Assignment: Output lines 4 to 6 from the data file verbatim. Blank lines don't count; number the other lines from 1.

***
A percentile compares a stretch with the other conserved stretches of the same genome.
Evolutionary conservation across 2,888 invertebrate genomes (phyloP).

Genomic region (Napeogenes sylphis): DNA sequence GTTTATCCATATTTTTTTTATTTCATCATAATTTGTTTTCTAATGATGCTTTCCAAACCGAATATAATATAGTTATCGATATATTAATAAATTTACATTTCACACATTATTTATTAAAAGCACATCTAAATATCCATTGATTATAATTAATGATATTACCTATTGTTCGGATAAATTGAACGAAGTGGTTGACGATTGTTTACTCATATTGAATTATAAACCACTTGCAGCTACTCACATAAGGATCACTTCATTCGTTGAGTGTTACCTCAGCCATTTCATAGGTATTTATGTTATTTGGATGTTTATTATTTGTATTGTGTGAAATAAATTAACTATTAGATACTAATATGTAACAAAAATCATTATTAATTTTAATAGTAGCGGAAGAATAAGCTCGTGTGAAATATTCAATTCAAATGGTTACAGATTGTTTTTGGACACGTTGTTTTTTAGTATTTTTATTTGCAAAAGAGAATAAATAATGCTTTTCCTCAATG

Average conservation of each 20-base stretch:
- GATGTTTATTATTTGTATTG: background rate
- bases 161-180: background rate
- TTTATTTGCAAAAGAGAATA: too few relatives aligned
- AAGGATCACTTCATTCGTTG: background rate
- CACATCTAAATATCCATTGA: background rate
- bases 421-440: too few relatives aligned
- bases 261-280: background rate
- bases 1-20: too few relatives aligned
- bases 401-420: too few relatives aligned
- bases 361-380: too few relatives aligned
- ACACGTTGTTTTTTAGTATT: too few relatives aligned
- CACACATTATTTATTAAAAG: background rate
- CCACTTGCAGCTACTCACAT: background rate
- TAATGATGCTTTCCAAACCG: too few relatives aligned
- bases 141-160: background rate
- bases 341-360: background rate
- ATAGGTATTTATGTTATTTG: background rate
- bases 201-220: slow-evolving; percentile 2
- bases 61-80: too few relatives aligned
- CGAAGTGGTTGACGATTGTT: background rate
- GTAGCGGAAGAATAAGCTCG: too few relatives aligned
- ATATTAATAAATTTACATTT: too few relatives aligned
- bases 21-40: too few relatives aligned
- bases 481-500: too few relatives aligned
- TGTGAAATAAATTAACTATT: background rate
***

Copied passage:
Average conservation of each 20-base stretch:
- GATGTTTATTATTTGTATTG: background rate
- bases 161-180: background rate